Looks like the last molt, unless I counted wrong and I wake up to three chrysalids! Exciting! They got really scrunched up, which I don’t remember from earlier molts. I kinda do want a few more days of caterpillars because they are not quite fat enough for me.
August 13, 2018 (evening)
QUEENS ARE DANGLING. I REPEAT. QUEENS ARE DANGLING.
We’re PUATING TONIGHT!!!! (Guess I counted wrong after all!)
August 13, 2018
Today is The Day
They’re gonna do it!!!!
August 14, 2018 (morning)
I caught two pupating on video, one right after the other (!!!). The gifs are from the video, the photos are about an hour after pupation. They change their shape quite a bit when they harden into a chrysalis!
Will post the video when I have internet, but for now please enjoy these gifs 😭
Sidenote: I’m wearing my moth shirt. I think it’s good luck!
the first two i have no
clue at all what they are. the third is definitely a moth, i think a sun moth
of some kind. the final thing is genus toxomerus, species unidentifiable –
literally, no one can ID a good portion of floridian toxomerus species.
First one—maybe a whitefly???? (I commented on your inat obs)
Second one: mayfly for sure (I do not claim to know mayflies)
Third one, yes, sun moth. I think you have Aetole bella. I’ve seen Aetole tripunctella.
Number four… I’ll tag the fly person. But it might not be Toxomerus. There are way more hover flies than you may think! I gave up on them until I have the time to really focus on them.
I got a ladder out at 1 am and climbed into a tree to get this fat sausage who keeps his arms completely retracted into his neck???
Vine Sphinx moth caterpillar
July 5, 2018 (3 am…)
I set up a nice viney enclosure for the fat sausage. You see the vine he’s on? He stripped it completely bare. When I came back to check on him later, he had managed to break the vine loose from the attachment (so fat!) and was just helplessly dangling on his barren vine.
I found more (different) caterpillars on some possum grape vines I intended to feed him, and found a BUNCH of eggs. My bet is they are more vine sphinx eggs. !!!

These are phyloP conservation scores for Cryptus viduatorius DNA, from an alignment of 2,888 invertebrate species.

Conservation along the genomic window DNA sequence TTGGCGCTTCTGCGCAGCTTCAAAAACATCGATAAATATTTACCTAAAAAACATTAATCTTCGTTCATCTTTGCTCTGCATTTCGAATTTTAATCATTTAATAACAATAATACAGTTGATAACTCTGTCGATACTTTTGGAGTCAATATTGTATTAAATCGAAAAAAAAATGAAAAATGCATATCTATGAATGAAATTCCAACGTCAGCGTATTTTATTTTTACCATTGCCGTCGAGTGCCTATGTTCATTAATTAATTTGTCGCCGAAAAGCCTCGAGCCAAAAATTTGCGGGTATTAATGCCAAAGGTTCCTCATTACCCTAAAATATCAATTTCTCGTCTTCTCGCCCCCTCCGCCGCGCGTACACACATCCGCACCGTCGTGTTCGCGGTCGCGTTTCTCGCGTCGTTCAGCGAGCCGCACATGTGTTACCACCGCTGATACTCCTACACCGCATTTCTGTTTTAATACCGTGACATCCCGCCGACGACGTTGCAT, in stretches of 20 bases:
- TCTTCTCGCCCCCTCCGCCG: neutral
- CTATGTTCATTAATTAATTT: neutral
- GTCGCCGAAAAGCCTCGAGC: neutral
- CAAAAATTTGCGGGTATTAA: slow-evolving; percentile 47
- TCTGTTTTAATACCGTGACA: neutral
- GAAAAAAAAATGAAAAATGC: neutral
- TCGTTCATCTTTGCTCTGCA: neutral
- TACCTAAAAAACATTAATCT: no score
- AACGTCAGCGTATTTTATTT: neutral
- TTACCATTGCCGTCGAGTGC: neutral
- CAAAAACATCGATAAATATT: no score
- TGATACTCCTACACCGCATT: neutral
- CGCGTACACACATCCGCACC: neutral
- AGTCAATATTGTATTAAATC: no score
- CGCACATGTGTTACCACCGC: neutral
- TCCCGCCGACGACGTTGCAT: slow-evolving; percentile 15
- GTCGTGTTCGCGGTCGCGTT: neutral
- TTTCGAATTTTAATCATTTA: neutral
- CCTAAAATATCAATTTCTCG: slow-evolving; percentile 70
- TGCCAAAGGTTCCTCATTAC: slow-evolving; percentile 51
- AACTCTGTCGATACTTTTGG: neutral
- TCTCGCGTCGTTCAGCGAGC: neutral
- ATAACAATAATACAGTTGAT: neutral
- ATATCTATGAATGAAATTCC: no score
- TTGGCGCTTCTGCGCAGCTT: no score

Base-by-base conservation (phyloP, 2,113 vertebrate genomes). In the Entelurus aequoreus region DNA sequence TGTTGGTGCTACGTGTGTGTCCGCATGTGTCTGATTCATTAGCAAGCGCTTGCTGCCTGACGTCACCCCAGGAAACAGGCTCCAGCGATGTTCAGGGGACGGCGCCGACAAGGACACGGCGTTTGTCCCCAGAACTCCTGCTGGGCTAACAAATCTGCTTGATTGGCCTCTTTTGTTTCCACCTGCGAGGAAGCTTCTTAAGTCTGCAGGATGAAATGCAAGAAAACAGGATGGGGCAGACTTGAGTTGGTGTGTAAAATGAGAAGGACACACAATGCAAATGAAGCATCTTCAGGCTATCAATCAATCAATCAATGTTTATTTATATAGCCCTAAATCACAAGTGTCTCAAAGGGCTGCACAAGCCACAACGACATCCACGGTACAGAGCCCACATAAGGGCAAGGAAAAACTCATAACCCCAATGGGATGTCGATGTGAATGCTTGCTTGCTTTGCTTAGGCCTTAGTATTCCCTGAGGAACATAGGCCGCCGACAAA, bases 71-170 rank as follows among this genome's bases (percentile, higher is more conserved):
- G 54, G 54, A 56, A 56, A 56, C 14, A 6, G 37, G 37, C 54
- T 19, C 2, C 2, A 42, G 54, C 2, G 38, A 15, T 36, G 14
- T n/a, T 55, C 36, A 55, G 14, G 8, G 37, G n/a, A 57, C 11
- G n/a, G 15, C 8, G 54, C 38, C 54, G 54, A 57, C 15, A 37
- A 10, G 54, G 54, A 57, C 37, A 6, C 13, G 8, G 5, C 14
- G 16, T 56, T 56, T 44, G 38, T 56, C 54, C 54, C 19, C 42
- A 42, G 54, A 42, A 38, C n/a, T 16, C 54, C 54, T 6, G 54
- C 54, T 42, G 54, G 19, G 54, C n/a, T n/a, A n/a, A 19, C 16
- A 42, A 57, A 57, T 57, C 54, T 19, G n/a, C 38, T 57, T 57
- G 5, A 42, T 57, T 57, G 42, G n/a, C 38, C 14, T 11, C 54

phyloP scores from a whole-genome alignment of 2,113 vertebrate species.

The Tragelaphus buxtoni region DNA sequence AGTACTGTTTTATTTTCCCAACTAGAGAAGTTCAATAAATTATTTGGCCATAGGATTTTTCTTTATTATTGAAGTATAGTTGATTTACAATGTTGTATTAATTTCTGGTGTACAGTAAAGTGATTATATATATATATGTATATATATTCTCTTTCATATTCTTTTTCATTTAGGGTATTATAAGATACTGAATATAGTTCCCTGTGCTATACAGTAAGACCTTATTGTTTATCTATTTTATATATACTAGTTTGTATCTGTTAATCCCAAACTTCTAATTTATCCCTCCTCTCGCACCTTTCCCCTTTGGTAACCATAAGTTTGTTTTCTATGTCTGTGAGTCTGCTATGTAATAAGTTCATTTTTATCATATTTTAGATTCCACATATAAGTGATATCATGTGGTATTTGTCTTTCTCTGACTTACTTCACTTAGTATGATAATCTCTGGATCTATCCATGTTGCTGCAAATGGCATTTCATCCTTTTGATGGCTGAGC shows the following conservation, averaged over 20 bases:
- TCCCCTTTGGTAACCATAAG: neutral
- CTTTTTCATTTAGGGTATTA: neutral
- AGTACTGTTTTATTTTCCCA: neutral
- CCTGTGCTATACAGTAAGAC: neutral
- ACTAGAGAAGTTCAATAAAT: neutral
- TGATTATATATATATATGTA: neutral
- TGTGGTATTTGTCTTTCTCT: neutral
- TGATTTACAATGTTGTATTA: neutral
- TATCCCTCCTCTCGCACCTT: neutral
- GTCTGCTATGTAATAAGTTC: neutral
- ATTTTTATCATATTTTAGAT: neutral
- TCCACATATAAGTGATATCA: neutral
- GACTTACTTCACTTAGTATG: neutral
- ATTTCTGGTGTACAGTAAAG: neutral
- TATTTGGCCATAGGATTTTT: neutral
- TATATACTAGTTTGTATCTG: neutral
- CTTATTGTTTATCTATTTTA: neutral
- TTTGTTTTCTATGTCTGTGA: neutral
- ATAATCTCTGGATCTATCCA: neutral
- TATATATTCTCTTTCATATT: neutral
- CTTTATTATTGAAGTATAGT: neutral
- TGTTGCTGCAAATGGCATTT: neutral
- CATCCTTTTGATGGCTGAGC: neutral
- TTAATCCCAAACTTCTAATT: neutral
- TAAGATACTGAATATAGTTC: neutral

Above: the other babies (they look like grapeleaf skeletonizer moths, but there’s a second species that looks identical until adulthood)
Above: Vine Sphinx egg?!
July 6, 2018
Looks like my profile pic!
Hello @viral-inflection! Your profile pic is a Polyphemus Moth caterpillar! They are a type of silk moth (not closely related to sphinx moths), and they are also VERY large.
This bab turns into:
A beautiful large boy 😭
August 8, 2018
I found a Polyphemus the other day!!!
They’re truly breathtaking!!!!
😭 I love him!!!
Is this the same dude??? I found em outside my work at like 8am, he was so big and pretty
I wanted to introduce y’all to a Texas-sized mosquito, the gallinipper. I do a “finger for scale” thing frequently, but in this case somebody thought I was offering a free meal. Haaaaaaa NOPE!
Getting bit by one of these ladies feels about as painful as getting stuck with a hypodermic needle. Not too pleasant!
August 18, 2018
Oh! How could I forget to mention two fun facts?
1. After Hurricane Harvey, the entire state of Texas essentially had a huge population spike in all mosquitoes, including gallinippers. There were so many of these things that without any protection, you would be swarmed by hundreds (not exaggerating for once) within minutes. I had to RUN to/from my car to my front door and frantically scramble with my keys to get in my house with fewer than 20 bites. With protection (waterproof/inpenetrable jacket and pants, nitrile gloves, net hat), there were so many that several managed to crawl into my clothes within 15 minutes.
2. The females may be syringes on wings, but the males?
The males look like they’re ready for Mardi Gras 😂
They have two sets of feathered antennae, and some of them are BLUE*.
* technically the blue ones are a different species from the one with the common name “Gallinipper.” But really, everybody who knows the common name and not the scientific name is going to call every horse-sized mosquito a gallinipper. Anyway. Gallinippers are Psorophora ciliata, the blue ones are Psorophora cyanescens.